Obama open to N. Korea talks
But says country must be serious about intentions
WASHINGTON — The United States is ready to negotiate with longtime adversary North Korea as it has with Iran, but Pyongyang has to be serious about abandoning nuclear weapons, President Obama said Friday.
Obama was speaking after meeting with South Korean President Park Geun-hye, a close ally, who echoed the US leader’s view.
The North has conducted three nuclear tests since 2006 and is developing a mobile ballistic missile that could potentially hit the United States.
Obama said Iran had been prepared to have a ‘‘serious conversation’’ about the possibility of giving up the pursuit of nuclear weapons. He said there’s no indication of that in North Korea’s case.
International aid-for-disarmament talks with the North stalled seven years ago.
‘‘At the point where Pyongyang says, ‘We’re interested in seeing relief from sanctions and improved relations, and we are prepared to have a serious conversation about denuclearization,’ it’s fair to say we’ll be right there at the table,’’ Obama told a joint news conference.
However, he added that North Korea’s violation of past agreements called into question its willingness to allow the kind of ‘‘rigorous’’ verification regimes put in place with Iran.
Park’s visit follows heightened tensions this summer at the heavily militarized border between the two Koreas, and speculation that North Korea could be planning another nuclear test explosion or a rocket launch into space using ballistic missile technology.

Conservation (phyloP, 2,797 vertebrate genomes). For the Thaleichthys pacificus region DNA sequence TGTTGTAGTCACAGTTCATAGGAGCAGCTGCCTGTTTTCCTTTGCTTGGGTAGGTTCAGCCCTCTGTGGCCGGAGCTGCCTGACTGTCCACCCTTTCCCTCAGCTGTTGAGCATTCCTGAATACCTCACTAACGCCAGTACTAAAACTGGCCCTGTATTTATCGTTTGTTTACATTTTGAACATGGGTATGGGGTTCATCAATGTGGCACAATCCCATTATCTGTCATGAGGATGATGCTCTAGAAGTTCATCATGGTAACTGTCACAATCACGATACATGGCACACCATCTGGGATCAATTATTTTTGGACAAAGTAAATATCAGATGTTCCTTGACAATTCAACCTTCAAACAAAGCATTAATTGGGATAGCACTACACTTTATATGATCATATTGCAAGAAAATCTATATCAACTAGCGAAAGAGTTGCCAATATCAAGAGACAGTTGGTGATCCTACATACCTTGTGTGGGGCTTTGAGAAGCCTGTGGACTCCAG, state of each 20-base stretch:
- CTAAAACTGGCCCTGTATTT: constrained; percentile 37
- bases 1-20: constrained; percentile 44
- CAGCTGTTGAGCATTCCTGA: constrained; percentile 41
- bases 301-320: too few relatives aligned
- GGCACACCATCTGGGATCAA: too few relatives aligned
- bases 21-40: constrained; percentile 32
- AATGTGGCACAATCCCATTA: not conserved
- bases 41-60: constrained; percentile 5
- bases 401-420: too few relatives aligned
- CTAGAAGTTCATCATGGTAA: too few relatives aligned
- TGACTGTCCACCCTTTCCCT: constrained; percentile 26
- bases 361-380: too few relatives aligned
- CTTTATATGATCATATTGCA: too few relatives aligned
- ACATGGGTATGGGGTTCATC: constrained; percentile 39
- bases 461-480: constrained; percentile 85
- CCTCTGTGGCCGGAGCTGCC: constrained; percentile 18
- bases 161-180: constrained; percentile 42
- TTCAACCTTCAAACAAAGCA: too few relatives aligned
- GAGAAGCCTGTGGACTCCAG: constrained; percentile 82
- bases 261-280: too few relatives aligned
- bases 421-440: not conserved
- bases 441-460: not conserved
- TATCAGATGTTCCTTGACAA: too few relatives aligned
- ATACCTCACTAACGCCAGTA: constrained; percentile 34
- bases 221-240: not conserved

In a joint statement issued after Friday’s meeting, the United States and South Korea said that if North Korea takes such a step, ‘‘it will face consequences, including seeking further significant measures by the UN Security Council.’’ The statement also said they would never accept North Korea as a nuclear weapons state.
Park has cultivated closer relations with China as she looks to coax Beijing away from its traditional embrace of Pyongyang. Last month, she prompted handwringing in Washington when she attended a Chinese military parade marking the end of World War II.
But Obama said he had no problem with Park meeting Chinese President Xi Jinping, and joked that Xi ‘‘was in this room, eating my food,’’ during a state visit last month.
‘‘We want South Korea to have a strong relationship with China, just as we want to have a strong relationship with China. We want to see China’s peaceful rise. We want them to be cooperating with us in putting pressure on the DPRK,’’ Obama said, referring to the North’s official title, the Democratic People’s Republic of Korea.
But he added that the United States would expect South Korea to speak out if China fails to abide by international norms and rules.
The United States has voiced mounting concerns to Beijing over cybertheft and China’s massive island-building in the disputed South China Sea.